The Webb telescope is the world's next-generation space observatory and successor to the Hubble Space Telescope. The most powerful space telescope ever built, the Webb telescope will provide images of the first galaxies ever formed, and explore planets around distant stars. It is a joint project of NASA, the European Space Agency and the Canadian Space Agency.

Explore further: Astronauts to reveal sobering data on asteroid impacts

add to favorites email to friend print save as pdf

Related Stories

Testing time for instrument on Hubble's successor

Dec 06, 2007

A significant milestone for the Hubble Space Telescope successor, the James Webb Space Telescope (JWST), is on course to be reached before Christmas with the testing of the verification model of the Mid-InfraRed Instrument ...

Quick 'cool' facts about NASA's Webb Telescope on video

Apr 01, 2011

Interested in learning some quick facts about NASA's next-generation space telescope? NASA has created a short video to show you just how literally "cool" the James Webb Space Telescope really is. For one ...

Recommended for you

Astronauts to reveal sobering data on asteroid impacts

8 hours ago

This Earth Day, Tuesday, April 22, three former NASA astronauts will present new evidence that our planet has experienced many more large-scale asteroid impacts over the past decade than previously thought… ...

Rosetta instrument commissioning continues

9 hours ago

We're now in week four of six dedicated to commissioning Rosetta's science instruments after the long hibernation period, with the majority now having completed at least a first initial switch on.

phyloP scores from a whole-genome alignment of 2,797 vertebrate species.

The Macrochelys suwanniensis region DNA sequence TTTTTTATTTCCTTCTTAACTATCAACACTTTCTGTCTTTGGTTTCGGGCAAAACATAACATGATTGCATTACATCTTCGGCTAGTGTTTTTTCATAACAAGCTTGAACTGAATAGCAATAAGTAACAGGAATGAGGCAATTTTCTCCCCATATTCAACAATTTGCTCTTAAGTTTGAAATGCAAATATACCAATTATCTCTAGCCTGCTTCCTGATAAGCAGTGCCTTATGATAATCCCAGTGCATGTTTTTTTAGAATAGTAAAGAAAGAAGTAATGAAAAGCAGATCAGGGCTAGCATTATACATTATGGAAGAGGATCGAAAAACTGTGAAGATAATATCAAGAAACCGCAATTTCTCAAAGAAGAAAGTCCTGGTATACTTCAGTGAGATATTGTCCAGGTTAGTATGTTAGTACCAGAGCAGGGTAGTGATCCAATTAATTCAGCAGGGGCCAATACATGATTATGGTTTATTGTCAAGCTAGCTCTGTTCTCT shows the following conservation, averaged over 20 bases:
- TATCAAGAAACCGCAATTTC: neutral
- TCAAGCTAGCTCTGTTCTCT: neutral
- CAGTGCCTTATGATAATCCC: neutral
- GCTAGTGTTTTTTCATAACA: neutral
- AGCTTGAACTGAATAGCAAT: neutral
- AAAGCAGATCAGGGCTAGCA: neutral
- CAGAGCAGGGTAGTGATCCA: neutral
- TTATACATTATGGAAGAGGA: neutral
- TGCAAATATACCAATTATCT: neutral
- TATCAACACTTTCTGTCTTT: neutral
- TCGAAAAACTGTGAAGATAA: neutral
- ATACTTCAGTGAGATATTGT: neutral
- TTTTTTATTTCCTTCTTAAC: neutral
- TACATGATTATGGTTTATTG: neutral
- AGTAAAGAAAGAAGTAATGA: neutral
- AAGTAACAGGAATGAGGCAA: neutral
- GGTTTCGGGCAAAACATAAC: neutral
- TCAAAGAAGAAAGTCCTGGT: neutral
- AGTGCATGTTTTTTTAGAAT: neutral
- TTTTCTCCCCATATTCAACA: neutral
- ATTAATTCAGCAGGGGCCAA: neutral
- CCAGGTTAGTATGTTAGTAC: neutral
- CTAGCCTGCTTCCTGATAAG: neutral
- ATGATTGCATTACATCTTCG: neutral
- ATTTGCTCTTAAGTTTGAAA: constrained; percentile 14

Astronaut salary

9 hours ago

Talk about a high-flying career! Being a government astronaut means you have the chance to go into space and take part in some neat projects—such as going on spacewalks, moving robotic arms and doing science ...

Red moon at night; stargazer's delight

Apr 16, 2014

Monday night's lunar eclipse proved just as delightful as expected to those able to view it. On the East Coast, cloudy skies may have gotten in the way, but at the National Science Foundation's National Optical ...

User comments : 0

More news stories

Cosmologists weigh cosmic filaments and voids

(Phys.org) —Cosmologists have established that much of the stuff of the universe is made of dark matter, a mysterious, invisible substance that can't be directly detected but which exerts a gravitational ...

Hubble image: A cross-section of the universe

An image of a galaxy cluster taken by the NASA/ESA Hubble Space Telescope gives a remarkable cross-section of the Universe, showing objects at different distances and stages in cosmic history. They range ...

Better thermal-imaging lens from waste sulfur

Sulfur left over from refining fossil fuels can be transformed into cheap, lightweight, plastic lenses for infrared devices, including night-vision goggles, a University of Arizona-led international team ...

Hackathon team's GoogolPlex gives Siri extra powers

(Phys.org) —Four freshmen at the University of Pennsylvania have taken Apple's personal assistant Siri to behave as a graduate-level executive assistant which, when asked, is capable of adjusting the temperature ...

Deadly human pathogen Cryptococcus fully sequenced

Within each strand of DNA lies the blueprint for building an organism, along with the keys to its evolution and survival. These genetic instructions can give valuable insight into why pathogens like Cryptococcus ne ...